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Reaching out can immensely enhance your reality

This is an excerpt from Foundations of Wellness by Bill Reger-Nash,Meredith Smith & Gregory Juckett.

Can you identify a recent experience that was improved by sharing it with others? For most, the answer is yes. You have close bonds with friends, family, schoolmates, and work associates. They are almost an extension of who you are. When you share positive experiences with them, your perceptions and emotions are magnified. When sadness and negative experiences are shared, the hurt diminishes.

You live, move, and define your being in a social world (Bandura 2011). What you learn and how you experience the world are influenced by the people, networks, organizations, institutions, communities, and environments that surround you (Sallis, Owen, and Fisher 2008). In return, the world is influenced by your connecting to it (Bandura 2011).

As social creatures, humans need companionship. Connecting can have positive implications for health and well-being. Some feel their strongest connection with a spouse, family member, or friend. Others feel their closest connections with a spiritual community (Widmer et al. 2013) or in prayer or meditation (Dyer 2007). Others connect with the natural world, such as when they walk in the woods. Pets can contribute to well-being, lower blood pressure, and increase longevity (Headey, Na, and Zheng 2008). Life expectancy can be extended by caring for plants (Shibata 2004). Online relationships are central for young adults (Subrahmanyam and Greenfield 2008).Connections are available when you reach out, and these experiences can immensely enhance your reality.

Whether you already have a strong social support or seek more, this chapter can further your journey. It provides guidance to enhance social connections and to build social capital, regardless of your past socialization, your habits, or current beliefs about yourself.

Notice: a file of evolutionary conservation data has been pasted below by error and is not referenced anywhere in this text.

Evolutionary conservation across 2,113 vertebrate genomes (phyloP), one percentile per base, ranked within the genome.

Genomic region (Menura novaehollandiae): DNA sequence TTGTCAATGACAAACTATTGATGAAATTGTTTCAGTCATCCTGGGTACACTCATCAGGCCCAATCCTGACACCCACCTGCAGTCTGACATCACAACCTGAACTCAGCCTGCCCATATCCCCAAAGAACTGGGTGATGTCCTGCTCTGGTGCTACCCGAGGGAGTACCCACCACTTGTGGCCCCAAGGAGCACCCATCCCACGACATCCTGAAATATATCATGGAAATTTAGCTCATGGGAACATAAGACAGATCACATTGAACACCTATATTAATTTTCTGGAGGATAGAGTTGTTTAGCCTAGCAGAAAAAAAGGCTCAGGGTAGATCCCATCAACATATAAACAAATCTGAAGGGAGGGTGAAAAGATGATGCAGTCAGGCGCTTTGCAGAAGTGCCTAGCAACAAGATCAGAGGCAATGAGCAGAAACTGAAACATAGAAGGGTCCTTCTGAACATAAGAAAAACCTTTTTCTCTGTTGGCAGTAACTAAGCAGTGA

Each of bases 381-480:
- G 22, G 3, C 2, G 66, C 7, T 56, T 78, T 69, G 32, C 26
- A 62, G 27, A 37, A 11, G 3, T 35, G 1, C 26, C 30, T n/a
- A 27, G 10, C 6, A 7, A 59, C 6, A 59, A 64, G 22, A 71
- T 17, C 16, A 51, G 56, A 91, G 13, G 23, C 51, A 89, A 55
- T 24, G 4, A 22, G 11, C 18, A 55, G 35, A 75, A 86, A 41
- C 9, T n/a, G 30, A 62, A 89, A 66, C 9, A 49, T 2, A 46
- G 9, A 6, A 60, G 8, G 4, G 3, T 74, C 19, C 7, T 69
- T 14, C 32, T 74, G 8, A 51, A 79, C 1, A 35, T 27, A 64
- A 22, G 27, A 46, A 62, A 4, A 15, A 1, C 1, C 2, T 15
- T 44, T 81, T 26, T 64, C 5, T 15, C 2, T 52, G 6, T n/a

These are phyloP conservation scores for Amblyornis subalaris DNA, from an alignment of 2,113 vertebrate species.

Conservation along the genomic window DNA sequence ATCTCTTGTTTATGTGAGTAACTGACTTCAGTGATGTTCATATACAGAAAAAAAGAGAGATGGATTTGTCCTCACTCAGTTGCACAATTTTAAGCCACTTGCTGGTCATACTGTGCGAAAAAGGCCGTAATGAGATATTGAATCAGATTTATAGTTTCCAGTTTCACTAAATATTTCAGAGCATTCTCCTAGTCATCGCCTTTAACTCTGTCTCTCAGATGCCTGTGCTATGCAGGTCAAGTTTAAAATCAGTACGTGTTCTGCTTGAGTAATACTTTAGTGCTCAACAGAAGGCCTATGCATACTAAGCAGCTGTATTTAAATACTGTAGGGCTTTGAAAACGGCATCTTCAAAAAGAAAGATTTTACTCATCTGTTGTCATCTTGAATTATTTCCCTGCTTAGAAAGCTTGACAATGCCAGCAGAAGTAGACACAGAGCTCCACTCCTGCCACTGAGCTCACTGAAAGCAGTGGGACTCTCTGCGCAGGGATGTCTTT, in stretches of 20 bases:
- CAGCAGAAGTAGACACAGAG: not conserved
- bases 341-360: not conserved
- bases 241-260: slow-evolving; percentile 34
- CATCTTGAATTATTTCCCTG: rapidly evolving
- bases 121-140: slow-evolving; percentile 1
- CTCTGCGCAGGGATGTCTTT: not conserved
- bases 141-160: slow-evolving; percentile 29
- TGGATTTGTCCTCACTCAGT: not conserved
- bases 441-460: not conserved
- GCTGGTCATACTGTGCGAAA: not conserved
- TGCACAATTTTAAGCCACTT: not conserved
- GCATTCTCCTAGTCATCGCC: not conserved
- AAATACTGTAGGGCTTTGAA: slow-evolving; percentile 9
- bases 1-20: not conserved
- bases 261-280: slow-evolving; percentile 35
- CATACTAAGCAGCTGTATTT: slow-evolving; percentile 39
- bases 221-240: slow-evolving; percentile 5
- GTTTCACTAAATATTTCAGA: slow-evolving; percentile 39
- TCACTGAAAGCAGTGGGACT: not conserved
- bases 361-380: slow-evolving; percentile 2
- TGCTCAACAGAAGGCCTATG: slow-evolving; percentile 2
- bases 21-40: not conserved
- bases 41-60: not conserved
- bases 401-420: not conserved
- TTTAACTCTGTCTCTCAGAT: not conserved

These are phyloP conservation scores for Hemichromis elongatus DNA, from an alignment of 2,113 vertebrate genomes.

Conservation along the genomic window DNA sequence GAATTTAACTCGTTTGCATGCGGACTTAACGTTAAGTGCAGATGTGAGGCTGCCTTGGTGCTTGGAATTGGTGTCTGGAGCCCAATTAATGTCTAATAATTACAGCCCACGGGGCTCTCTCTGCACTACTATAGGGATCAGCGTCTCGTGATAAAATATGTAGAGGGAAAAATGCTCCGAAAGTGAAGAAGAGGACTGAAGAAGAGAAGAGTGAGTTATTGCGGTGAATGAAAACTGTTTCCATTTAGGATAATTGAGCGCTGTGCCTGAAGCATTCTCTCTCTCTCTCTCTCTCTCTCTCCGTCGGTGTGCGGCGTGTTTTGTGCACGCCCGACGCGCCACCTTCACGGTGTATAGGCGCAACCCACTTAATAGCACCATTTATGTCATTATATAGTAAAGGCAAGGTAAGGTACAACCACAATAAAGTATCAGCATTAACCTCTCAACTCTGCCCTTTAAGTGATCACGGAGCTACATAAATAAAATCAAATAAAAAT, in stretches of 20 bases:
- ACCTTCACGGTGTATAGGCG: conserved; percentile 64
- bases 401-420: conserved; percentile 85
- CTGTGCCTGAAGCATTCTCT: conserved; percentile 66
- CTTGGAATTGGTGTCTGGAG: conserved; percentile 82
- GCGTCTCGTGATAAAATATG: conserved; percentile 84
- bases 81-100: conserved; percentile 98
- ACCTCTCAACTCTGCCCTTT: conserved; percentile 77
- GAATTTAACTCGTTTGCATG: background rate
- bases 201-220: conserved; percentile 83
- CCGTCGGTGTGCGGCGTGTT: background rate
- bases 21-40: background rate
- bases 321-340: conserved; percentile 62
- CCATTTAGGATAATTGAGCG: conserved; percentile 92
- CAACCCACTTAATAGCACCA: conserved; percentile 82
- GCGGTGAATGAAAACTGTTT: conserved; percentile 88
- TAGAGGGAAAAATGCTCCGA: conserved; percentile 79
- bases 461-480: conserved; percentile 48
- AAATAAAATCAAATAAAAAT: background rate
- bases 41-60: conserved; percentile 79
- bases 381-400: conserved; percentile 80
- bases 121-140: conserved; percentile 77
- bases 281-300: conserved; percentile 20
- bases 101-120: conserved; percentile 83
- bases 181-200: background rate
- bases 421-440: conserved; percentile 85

Social Relationships and Categories

The wellness and health of individuals depend not just on their own biology, behaviors, and environments, but also on the biology and actions of others in their communities (Smith and Christakis 2008). We are all interdependent. Both illness and wellness are nonbiologically transmitted.

House (1981) describes categories of social support. These can buffer physical, mental, and emotional challenges and augment quality of life (Thoits 2011). They include:

  • Emotional - perception of being cared for
  • Instrumental - aid and services to another person
  • Informational - advice to help solve problems
  • Appraisal - evaluation and constructive feedback

Smith and Christakis (2008) describe social network categories, which include primary relationships with other people, are as follows:

  • Individuals - family, friends, romantic partner, colleagues, associates, classmates, neighbors
  • Organizations - classes, support groups, civic clubs, sororities, fraternities, service clubs, religions
  • Interactions - weekly book clubs, meeting friends for lunch, reunions, online social networks, family dinners

Your interactions are as varied as the various forms of communication, including coffee with a grandparent, a romantic dinner with a sweetheart, a telephone call from an old friend, a text message from a schoolmate, a meeting of colleagues, a self-help meeting, or a community protest of global warming. All can contribute to the quality of your life. The bottom line is that having even one close relationship is associated with better health, happiness, and inner peace (Smith and Christakis 2008).

Having support is vital for change and living well. James Prochaska (1994) suggested that people can reverse undesirable life patterns at any age and helping relationships and social resources are central to this process. People sometimes want to fix themselves before reaching out to others. But fixing yourself and attaining fulfillment often require first reaching out to others. Social support and social networking come together to promote social capital.